* If the powers that be in Carmel--or any other place that aspires to be an arts destination--hasn't already made contact, they should reach out immediately and speak to the folks at the Arlington Cultural Affairs Arts Incubator. In short, in a town with no professional arts, Arlington created a program to attract and grow a vibrant arts scene. It did this primarily by offering space at various venues for 10% of the box office receipts. The result not only put Arlington on the map, it also helped grow such companies as Signature Theatre, which started here with a low-budge "Sweeney Todd" in 1992 and recently moved into its own $16 million two-theater complex...in Arlington.
*Speaking of Signature Theatre, I didn't mean to sound dismissive of its production of "The Visit" a few blogs back. It's a difficult play, still trying to find a musical voice. The production itself was outstanding and I'm jealous of anyone with easy access to Signature's work. In August, it's premiering the new Broadway-bound musical "Ace." April brings another musical premiere, based on Edna Ferber's "Giant," famously filmed with James Dean.
* To help me navigate around DC, I decided to enlist some technological help and took a loaner on the new Verizon Wireless enV2 phone, complete with GPS. In most cases, I didn't even need to know the address of the theater I was searching for. Instead, I simply typed in National Theatre or The Studio Theatre and it got me there, reminding me along the way if I was on track. As one of the text-message-resistant few who only uses a phone to call people, I was impressed...and on time.
* Yes, they were talking to us critics, but it was nonetheless thrilling to see the passion that the Washington artistic directors we met had not only for their theaters, but for each play they were producing. Their willingness to acknowledge missteps as part of the process was also refreshing.
* Ever hear Bob Mondello's film reviews on NPR's "All Things Considered"? Well, Mondello's first love is theater and he's been a reviewer since 1987 for the Nuvo-ish Washington City Paper. He was part of a panel of local critics and among the topics was the possible over-development going on here. Theater after theater we visited had either expanded or moved into a new facility. Next up: The city's senior professional company, Arena Stage, has a massive complex set to open in 2010. Those who have removed their rose-colored glasses are concerned about whether Washington has overplayed its hand, creating more seats than could possibly be filled. Is there enough of an audience for the classics for the Shakespeare Theatre Company to fill its new Sidney Harman Hall and its older digs, the Landsburgh Theatre (as well as its massively popular Free for All outdoor performances)? And will theater companies have to take fewer risks in order to fill those seats?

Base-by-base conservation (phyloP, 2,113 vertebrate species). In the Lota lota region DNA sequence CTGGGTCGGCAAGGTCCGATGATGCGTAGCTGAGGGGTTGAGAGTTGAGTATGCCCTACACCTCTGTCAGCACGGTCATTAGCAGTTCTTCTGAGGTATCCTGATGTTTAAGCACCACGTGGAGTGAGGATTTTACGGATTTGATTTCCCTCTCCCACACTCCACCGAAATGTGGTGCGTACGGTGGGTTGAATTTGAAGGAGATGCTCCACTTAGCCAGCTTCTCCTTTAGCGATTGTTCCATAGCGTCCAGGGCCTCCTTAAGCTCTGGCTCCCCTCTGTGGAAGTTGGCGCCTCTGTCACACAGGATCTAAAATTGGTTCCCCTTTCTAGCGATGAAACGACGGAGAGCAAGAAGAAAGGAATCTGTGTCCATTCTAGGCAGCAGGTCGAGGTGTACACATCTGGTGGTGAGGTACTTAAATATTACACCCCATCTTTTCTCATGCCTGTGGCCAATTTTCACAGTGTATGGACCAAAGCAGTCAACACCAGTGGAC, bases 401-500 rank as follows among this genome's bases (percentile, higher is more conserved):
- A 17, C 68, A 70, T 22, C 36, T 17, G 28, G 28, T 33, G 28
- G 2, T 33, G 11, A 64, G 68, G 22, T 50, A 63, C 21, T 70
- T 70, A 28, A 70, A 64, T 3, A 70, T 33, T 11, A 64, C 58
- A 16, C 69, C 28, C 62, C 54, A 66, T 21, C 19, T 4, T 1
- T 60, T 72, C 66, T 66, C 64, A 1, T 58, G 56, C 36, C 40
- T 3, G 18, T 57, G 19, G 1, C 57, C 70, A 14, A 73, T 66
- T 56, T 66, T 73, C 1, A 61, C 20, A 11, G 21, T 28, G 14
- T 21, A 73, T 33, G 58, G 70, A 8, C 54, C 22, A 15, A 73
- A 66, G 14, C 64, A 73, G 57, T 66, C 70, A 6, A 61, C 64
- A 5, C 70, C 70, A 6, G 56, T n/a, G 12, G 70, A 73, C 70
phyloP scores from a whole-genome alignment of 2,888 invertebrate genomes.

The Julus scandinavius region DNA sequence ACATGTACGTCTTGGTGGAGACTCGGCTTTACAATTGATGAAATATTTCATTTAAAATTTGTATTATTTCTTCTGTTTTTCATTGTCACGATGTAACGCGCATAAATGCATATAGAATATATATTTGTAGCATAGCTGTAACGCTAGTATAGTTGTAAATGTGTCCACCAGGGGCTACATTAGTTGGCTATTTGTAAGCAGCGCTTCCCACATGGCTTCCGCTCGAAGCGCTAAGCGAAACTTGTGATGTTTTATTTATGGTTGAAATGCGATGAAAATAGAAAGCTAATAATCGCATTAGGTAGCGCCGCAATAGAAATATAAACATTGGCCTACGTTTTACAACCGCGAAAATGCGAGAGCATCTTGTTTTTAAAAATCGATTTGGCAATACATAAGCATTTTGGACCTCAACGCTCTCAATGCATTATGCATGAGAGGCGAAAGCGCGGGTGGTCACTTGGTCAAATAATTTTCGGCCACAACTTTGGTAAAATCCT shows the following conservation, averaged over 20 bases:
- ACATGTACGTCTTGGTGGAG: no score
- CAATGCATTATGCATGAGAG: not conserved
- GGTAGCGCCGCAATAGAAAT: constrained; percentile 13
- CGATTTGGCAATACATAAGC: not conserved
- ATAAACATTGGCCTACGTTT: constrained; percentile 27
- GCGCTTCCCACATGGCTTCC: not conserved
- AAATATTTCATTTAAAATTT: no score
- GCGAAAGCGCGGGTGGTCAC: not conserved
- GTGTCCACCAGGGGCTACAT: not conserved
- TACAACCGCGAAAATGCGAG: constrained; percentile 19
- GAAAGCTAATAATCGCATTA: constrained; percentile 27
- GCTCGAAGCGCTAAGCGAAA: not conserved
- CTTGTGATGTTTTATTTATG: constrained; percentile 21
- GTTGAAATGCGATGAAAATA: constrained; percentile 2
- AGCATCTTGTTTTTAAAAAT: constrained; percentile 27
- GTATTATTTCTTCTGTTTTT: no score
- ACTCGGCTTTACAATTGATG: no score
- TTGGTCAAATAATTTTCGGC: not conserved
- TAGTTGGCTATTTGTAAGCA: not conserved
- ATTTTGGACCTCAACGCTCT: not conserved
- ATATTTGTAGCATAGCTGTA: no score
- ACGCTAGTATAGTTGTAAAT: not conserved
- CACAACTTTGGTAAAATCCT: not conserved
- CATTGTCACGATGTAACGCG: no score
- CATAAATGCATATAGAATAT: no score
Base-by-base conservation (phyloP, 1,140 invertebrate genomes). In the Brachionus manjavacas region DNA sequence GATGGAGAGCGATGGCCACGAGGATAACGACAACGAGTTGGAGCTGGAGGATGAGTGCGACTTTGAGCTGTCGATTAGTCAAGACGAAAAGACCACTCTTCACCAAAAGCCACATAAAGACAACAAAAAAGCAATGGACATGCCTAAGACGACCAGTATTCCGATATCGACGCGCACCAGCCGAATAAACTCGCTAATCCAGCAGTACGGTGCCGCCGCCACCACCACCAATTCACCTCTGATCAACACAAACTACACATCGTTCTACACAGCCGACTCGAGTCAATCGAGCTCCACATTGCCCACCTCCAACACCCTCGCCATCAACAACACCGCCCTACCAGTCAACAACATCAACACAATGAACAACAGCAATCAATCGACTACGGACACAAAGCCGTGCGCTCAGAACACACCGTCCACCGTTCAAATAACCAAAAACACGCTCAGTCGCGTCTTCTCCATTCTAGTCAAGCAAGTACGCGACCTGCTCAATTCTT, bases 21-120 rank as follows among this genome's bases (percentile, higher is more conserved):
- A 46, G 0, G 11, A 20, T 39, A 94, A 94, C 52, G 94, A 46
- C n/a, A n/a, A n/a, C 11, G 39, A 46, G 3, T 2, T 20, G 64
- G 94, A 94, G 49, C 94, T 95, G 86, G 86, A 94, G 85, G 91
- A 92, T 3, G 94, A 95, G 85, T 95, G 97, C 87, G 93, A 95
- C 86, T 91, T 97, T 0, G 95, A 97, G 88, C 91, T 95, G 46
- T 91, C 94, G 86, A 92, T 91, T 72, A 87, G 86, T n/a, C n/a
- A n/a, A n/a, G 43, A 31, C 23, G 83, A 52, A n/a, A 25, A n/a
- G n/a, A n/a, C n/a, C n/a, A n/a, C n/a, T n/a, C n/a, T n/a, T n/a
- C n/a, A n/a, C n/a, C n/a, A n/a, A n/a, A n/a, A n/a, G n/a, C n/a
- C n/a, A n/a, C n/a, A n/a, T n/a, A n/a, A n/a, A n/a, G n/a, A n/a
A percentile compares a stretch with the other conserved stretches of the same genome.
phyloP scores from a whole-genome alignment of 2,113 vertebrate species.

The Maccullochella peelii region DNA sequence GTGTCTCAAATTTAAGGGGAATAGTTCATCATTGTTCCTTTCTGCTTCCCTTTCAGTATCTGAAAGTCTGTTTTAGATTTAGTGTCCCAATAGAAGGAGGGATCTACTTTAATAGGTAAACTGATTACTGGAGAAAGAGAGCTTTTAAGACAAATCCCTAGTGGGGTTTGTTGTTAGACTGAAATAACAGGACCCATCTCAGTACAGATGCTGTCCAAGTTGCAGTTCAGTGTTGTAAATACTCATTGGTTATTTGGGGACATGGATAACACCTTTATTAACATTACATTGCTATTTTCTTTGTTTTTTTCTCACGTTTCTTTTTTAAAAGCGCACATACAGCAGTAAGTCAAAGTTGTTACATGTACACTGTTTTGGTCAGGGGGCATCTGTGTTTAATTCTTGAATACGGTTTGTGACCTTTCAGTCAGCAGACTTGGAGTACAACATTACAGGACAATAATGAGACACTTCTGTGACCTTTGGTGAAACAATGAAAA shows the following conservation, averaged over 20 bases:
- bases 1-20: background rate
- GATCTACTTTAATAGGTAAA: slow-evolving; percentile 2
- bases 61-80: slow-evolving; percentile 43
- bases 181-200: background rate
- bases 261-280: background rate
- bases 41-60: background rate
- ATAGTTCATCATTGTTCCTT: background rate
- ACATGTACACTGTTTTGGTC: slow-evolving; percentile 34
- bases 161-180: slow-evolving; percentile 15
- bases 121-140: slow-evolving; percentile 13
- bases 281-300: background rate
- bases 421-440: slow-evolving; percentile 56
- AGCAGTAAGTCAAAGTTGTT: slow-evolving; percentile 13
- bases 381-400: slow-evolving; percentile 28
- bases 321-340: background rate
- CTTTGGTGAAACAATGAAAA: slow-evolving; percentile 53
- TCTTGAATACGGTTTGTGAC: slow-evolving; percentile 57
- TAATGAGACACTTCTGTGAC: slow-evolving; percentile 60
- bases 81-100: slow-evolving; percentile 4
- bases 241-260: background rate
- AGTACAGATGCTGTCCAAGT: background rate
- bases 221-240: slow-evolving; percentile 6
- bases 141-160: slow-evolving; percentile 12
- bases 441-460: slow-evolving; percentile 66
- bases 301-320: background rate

* It was eye-opening to see that even a place as tourist-centric as Washington is concerned about whether or not "Cultural Tourism" actually works. Sure, busloads of people come in for the Smithsonian and the historical attractions, but DCers aren't sure if theater is actually pulling people to town in significant numbers. Clearly what's most important is finding a local, loyal audience.
* Many of the newer theater spaces we visited feature lobbies designed to extend the evening's experience beyond what's on stage. Makeshift lobby bars seem a thing of the past. It would be possible to go for a drink in Signature's lobby without realizing that there's a theater beyond the doors. Even at the older Landsburgh Theatre, you can order a sandwich and drink before the show and have it waiting for you at Intermission.
* I'm still wrestling with the question of whether or not many theater pieces are now over-developed. A few months ago, I reported from Louisville on a production of "This Beautiful City" at the Humana Festival. That documentary theater look at the Evanglical movement's influence on Colorado Springs, as filtered through a troupe known as The Civilians, was exciting, theatrical and a bit overstuffed, with a last hour that tried to cram too much in. In its latest public incarantion at DC's Studio Theatre (with most of the same performers), it still had shining moments, but felt drained of some of the energy and passion. It felt smaller and weaker. This was one of the pieces I was most looking forward to catching, hoping that additional work would clarify the ambitious show. Instead, it seemed to have less of an impact on its new audience then it did on those of us at Humana. Once again, though, I need to applaud its host, Studio Theatre, and regret not having seen some of Studio's own work.
* Finally, nearly every writer at the conference bemoaned the cutting back of arts reviewing in print publications. I felt like a minority of one as I explained the expanded coverage here at IBJ and the responsiveness of our readers to our reviews, previews and blogs. I appreciate the feedback this blog's readers have been giving me and I encourage you to continue doing so, whether through posting here or via e-mail at email@example.com.